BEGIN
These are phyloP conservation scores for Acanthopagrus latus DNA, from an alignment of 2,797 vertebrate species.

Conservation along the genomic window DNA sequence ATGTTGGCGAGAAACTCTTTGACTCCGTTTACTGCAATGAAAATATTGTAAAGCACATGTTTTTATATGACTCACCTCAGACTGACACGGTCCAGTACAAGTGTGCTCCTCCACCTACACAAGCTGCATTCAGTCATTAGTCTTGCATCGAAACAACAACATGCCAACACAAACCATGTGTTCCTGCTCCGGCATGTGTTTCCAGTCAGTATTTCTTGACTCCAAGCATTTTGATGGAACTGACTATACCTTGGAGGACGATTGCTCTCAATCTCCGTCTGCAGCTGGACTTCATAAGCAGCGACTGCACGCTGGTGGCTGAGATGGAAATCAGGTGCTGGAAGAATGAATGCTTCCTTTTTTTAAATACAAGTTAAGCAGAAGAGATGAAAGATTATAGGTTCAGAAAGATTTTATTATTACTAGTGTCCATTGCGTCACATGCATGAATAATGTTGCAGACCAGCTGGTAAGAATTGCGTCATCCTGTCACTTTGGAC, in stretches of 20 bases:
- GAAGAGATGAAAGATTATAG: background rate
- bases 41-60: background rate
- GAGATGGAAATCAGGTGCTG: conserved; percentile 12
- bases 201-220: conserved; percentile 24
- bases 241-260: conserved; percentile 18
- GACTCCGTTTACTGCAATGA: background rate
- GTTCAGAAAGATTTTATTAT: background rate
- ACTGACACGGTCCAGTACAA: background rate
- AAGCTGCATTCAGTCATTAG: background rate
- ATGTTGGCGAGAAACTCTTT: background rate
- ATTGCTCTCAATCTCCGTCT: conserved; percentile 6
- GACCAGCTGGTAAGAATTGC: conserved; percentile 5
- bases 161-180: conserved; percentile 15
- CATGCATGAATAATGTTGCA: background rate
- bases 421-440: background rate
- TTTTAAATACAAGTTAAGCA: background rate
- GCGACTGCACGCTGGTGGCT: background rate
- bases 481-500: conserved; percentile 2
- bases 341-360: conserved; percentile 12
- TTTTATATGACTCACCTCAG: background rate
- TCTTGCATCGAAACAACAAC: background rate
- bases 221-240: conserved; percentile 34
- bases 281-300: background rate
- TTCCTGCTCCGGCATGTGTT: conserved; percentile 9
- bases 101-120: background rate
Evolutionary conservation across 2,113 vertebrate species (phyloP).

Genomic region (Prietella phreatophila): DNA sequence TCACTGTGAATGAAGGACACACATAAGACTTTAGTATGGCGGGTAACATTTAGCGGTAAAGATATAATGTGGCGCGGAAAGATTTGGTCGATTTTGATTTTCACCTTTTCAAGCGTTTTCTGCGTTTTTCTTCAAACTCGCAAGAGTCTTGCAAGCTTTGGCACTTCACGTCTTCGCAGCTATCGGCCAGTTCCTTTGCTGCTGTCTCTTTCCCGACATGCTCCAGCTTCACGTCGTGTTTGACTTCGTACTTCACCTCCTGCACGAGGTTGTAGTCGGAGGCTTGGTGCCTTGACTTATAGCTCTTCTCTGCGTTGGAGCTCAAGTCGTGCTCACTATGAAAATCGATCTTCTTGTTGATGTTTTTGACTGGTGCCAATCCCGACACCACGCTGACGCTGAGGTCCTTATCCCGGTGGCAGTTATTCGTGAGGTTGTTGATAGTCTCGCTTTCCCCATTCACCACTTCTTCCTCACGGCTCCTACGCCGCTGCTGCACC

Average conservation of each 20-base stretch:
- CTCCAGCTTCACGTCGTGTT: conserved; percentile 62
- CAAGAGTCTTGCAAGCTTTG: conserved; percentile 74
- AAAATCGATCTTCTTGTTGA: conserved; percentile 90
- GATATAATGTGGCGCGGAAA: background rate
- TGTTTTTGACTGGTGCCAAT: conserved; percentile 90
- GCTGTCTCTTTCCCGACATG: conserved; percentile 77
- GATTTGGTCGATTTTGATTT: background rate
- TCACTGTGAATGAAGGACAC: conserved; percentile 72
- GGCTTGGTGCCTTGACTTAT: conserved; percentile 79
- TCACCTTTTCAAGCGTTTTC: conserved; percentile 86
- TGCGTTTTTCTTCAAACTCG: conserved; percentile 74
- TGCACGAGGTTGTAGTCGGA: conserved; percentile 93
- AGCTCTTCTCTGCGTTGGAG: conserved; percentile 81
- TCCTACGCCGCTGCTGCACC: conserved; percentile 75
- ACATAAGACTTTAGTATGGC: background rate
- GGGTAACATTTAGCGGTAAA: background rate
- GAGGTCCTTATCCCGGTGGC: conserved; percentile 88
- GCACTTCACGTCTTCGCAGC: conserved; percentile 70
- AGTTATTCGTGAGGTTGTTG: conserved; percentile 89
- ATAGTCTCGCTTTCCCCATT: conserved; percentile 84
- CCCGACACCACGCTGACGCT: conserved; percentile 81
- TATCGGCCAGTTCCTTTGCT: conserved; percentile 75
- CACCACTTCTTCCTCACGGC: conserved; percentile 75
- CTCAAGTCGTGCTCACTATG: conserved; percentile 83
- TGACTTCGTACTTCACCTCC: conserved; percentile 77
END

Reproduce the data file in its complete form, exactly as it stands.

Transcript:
These are phyloP conservation scores for Acanthopagrus latus DNA, from an alignment of 2,797 vertebrate species.

Conservation along the genomic window DNA sequence ATGTTGGCGAGAAACTCTTTGACTCCGTTTACTGCAATGAAAATATTGTAAAGCACATGTTTTTATATGACTCACCTCAGACTGACACGGTCCAGTACAAGTGTGCTCCTCCACCTACACAAGCTGCATTCAGTCATTAGTCTTGCATCGAAACAACAACATGCCAACACAAACCATGTGTTCCTGCTCCGGCATGTGTTTCCAGTCAGTATTTCTTGACTCCAAGCATTTTGATGGAACTGACTATACCTTGGAGGACGATTGCTCTCAATCTCCGTCTGCAGCTGGACTTCATAAGCAGCGACTGCACGCTGGTGGCTGAGATGGAAATCAGGTGCTGGAAGAATGAATGCTTCCTTTTTTTAAATACAAGTTAAGCAGAAGAGATGAAAGATTATAGGTTCAGAAAGATTTTATTATTACTAGTGTCCATTGCGTCACATGCATGAATAATGTTGCAGACCAGCTGGTAAGAATTGCGTCATCCTGTCACTTTGGAC, in stretches of 20 bases:
- GAAGAGATGAAAGATTATAG: background rate
- bases 41-60: background rate
- GAGATGGAAATCAGGTGCTG: conserved; percentile 12
- bases 201-220: conserved; percentile 24
- bases 241-260: conserved; percentile 18
- GACTCCGTTTACTGCAATGA: background rate
- GTTCAGAAAGATTTTATTAT: background rate
- ACTGACACGGTCCAGTACAA: background rate
- AAGCTGCATTCAGTCATTAG: background rate
- ATGTTGGCGAGAAACTCTTT: background rate
- ATTGCTCTCAATCTCCGTCT: conserved; percentile 6
- GACCAGCTGGTAAGAATTGC: conserved; percentile 5
- bases 161-180: conserved; percentile 15
- CATGCATGAATAATGTTGCA: background rate
- bases 421-440: background rate
- TTTTAAATACAAGTTAAGCA: background rate
- GCGACTGCACGCTGGTGGCT: background rate
- bases 481-500: conserved; percentile 2
- bases 341-360: conserved; percentile 12
- TTTTATATGACTCACCTCAG: background rate
- TCTTGCATCGAAACAACAAC: background rate
- bases 221-240: conserved; percentile 34
- bases 281-300: background rate
- TTCCTGCTCCGGCATGTGTT: conserved; percentile 9
- bases 101-120: background rate
Evolutionary conservation across 2,113 vertebrate species (phyloP).

Genomic region (Prietella phreatophila): DNA sequence TCACTGTGAATGAAGGACACACATAAGACTTTAGTATGGCGGGTAACATTTAGCGGTAAAGATATAATGTGGCGCGGAAAGATTTGGTCGATTTTGATTTTCACCTTTTCAAGCGTTTTCTGCGTTTTTCTTCAAACTCGCAAGAGTCTTGCAAGCTTTGGCACTTCACGTCTTCGCAGCTATCGGCCAGTTCCTTTGCTGCTGTCTCTTTCCCGACATGCTCCAGCTTCACGTCGTGTTTGACTTCGTACTTCACCTCCTGCACGAGGTTGTAGTCGGAGGCTTGGTGCCTTGACTTATAGCTCTTCTCTGCGTTGGAGCTCAAGTCGTGCTCACTATGAAAATCGATCTTCTTGTTGATGTTTTTGACTGGTGCCAATCCCGACACCACGCTGACGCTGAGGTCCTTATCCCGGTGGCAGTTATTCGTGAGGTTGTTGATAGTCTCGCTTTCCCCATTCACCACTTCTTCCTCACGGCTCCTACGCCGCTGCTGCACC

Average conservation of each 20-base stretch:
- CTCCAGCTTCACGTCGTGTT: conserved; percentile 62
- CAAGAGTCTTGCAAGCTTTG: conserved; percentile 74
- AAAATCGATCTTCTTGTTGA: conserved; percentile 90
- GATATAATGTGGCGCGGAAA: background rate
- TGTTTTTGACTGGTGCCAAT: conserved; percentile 90
- GCTGTCTCTTTCCCGACATG: conserved; percentile 77
- GATTTGGTCGATTTTGATTT: background rate
- TCACTGTGAATGAAGGACAC: conserved; percentile 72
- GGCTTGGTGCCTTGACTTAT: conserved; percentile 79
- TCACCTTTTCAAGCGTTTTC: conserved; percentile 86
- TGCGTTTTTCTTCAAACTCG: conserved; percentile 74
- TGCACGAGGTTGTAGTCGGA: conserved; percentile 93
- AGCTCTTCTCTGCGTTGGAG: conserved; percentile 81
- TCCTACGCCGCTGCTGCACC: conserved; percentile 75
- ACATAAGACTTTAGTATGGC: background rate
- GGGTAACATTTAGCGGTAAA: background rate
- GAGGTCCTTATCCCGGTGGC: conserved; percentile 88
- GCACTTCACGTCTTCGCAGC: conserved; percentile 70
- AGTTATTCGTGAGGTTGTTG: conserved; percentile 89
- ATAGTCTCGCTTTCCCCATT: conserved; percentile 84
- CCCGACACCACGCTGACGCT: conserved; percentile 81
- TATCGGCCAGTTCCTTTGCT: conserved; percentile 75
- CACCACTTCTTCCTCACGGC: conserved; percentile 75
- CTCAAGTCGTGCTCACTATG: conserved; percentile 83
- TGACTTCGTACTTCACCTCC: conserved; percentile 77